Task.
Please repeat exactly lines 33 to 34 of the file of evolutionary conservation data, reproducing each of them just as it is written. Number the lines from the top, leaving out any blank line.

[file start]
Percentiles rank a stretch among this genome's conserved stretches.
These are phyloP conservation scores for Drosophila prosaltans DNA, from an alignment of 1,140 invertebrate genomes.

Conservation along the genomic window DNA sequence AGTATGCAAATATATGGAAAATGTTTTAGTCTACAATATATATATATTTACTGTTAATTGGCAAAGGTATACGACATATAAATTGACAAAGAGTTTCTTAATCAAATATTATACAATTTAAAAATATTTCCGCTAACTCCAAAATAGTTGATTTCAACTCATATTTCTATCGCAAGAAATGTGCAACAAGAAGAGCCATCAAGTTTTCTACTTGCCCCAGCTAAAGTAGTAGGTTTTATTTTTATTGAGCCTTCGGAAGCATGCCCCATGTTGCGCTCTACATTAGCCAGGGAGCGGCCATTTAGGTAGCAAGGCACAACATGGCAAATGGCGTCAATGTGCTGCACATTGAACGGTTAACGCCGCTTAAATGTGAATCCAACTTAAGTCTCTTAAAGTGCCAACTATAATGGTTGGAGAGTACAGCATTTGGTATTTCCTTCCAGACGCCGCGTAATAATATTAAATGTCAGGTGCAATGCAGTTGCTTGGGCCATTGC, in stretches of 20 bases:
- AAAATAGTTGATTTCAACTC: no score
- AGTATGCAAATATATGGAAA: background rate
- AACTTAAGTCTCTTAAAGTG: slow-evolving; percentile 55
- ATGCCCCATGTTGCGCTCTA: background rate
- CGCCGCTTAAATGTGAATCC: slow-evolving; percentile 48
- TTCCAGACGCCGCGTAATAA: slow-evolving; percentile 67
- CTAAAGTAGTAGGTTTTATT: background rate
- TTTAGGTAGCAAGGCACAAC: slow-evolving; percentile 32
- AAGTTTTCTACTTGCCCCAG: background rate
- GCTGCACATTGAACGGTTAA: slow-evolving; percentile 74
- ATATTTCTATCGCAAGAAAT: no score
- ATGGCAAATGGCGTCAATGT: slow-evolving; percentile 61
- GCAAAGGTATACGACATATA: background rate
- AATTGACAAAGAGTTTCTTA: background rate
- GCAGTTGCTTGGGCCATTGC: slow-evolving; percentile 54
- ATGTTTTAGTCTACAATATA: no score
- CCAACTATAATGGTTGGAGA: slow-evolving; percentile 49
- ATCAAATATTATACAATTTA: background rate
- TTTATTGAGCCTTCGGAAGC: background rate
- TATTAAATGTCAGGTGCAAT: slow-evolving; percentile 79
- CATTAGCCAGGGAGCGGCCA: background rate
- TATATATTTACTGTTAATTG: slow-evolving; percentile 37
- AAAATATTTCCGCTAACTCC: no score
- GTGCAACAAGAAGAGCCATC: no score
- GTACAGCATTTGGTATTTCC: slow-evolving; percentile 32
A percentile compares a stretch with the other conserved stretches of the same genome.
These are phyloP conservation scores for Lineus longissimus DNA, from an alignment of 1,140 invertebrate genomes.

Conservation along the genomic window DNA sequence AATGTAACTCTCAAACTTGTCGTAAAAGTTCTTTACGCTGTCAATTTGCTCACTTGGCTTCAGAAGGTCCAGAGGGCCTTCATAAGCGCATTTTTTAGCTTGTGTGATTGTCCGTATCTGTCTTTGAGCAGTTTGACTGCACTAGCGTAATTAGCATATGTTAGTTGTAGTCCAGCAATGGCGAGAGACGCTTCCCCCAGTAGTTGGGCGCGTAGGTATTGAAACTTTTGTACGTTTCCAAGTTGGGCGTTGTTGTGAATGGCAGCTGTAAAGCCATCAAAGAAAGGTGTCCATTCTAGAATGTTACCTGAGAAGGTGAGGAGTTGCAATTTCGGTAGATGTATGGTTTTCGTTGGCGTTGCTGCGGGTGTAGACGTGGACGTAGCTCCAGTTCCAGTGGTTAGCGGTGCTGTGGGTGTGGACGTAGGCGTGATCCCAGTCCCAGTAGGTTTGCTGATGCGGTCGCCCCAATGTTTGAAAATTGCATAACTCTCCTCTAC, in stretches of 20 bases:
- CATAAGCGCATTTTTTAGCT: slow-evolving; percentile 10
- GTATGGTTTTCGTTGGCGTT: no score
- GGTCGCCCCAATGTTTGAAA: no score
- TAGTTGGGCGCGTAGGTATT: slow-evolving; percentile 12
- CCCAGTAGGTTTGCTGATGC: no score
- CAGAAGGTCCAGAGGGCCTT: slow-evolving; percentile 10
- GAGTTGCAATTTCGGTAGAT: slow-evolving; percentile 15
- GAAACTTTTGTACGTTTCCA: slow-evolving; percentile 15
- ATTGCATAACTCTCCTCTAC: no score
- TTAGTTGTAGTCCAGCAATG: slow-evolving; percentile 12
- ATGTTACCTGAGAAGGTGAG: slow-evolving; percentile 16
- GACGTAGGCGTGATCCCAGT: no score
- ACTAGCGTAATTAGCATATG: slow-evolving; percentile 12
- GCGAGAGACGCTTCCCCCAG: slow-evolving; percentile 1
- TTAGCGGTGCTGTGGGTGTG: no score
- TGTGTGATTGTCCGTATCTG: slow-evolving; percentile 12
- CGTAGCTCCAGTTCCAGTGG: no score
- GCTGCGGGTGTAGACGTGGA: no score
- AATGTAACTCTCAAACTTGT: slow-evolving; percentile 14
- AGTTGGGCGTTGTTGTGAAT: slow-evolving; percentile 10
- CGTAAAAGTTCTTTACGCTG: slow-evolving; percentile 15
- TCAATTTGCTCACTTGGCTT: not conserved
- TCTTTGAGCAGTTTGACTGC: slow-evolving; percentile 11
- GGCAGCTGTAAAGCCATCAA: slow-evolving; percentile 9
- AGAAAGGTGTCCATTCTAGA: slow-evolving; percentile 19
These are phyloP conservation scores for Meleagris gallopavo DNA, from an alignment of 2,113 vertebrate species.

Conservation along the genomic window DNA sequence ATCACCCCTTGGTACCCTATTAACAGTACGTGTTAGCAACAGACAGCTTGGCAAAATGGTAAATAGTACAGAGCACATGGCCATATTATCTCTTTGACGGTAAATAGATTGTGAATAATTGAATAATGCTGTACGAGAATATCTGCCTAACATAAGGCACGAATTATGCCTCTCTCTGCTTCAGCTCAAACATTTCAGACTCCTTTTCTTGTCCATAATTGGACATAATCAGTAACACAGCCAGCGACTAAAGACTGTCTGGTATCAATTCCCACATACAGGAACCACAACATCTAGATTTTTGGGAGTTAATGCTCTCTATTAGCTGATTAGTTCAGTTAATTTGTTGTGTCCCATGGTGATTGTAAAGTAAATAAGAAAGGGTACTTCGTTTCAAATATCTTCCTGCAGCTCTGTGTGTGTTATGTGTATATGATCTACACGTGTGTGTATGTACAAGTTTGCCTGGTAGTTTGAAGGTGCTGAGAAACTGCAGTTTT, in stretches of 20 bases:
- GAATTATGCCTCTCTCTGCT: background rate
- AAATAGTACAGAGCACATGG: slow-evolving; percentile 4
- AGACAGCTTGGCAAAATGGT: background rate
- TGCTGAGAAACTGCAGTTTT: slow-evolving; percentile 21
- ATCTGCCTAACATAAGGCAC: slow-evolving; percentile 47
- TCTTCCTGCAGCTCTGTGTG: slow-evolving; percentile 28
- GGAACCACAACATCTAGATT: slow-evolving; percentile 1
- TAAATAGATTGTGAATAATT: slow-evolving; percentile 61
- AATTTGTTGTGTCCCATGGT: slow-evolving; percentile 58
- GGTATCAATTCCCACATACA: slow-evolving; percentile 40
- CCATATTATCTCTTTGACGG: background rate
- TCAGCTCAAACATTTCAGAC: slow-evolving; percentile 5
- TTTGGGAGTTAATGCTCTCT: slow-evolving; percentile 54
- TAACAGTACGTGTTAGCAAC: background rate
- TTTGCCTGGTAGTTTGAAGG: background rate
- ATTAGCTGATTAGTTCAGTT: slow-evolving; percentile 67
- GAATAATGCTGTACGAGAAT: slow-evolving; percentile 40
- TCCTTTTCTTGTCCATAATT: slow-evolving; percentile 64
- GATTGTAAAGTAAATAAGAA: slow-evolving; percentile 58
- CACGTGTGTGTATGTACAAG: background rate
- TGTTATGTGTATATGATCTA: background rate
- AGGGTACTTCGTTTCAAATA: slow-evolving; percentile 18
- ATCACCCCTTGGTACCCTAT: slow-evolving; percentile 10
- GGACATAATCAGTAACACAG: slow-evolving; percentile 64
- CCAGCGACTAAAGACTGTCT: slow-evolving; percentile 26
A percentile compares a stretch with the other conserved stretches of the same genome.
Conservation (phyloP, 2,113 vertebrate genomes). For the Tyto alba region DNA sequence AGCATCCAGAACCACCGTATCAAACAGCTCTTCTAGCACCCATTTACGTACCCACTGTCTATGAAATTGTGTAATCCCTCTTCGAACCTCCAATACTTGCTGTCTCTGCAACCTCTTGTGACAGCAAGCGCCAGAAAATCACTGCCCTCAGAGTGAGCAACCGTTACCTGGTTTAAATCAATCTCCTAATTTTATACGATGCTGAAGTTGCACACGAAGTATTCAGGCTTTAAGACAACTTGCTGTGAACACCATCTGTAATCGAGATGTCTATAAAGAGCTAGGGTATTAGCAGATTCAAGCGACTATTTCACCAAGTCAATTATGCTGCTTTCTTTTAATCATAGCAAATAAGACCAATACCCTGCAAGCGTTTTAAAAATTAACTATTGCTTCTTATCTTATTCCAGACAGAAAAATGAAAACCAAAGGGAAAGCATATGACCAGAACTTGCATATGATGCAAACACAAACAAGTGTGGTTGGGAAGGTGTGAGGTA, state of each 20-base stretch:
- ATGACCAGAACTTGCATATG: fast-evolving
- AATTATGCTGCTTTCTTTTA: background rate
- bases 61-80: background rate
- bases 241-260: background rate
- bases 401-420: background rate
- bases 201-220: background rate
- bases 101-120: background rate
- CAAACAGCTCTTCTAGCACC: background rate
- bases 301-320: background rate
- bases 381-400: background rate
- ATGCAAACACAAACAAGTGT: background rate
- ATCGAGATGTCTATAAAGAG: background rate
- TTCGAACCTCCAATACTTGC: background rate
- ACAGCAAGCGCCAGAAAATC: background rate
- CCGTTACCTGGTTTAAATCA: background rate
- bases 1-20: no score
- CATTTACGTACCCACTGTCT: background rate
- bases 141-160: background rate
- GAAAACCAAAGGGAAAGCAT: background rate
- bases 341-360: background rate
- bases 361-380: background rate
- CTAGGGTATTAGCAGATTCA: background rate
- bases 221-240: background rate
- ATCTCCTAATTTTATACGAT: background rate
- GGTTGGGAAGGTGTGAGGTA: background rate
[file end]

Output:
- GTATGGTTTTCGTTGGCGTT: no score
- GGTCGCCCCAATGTTTGAAA: no score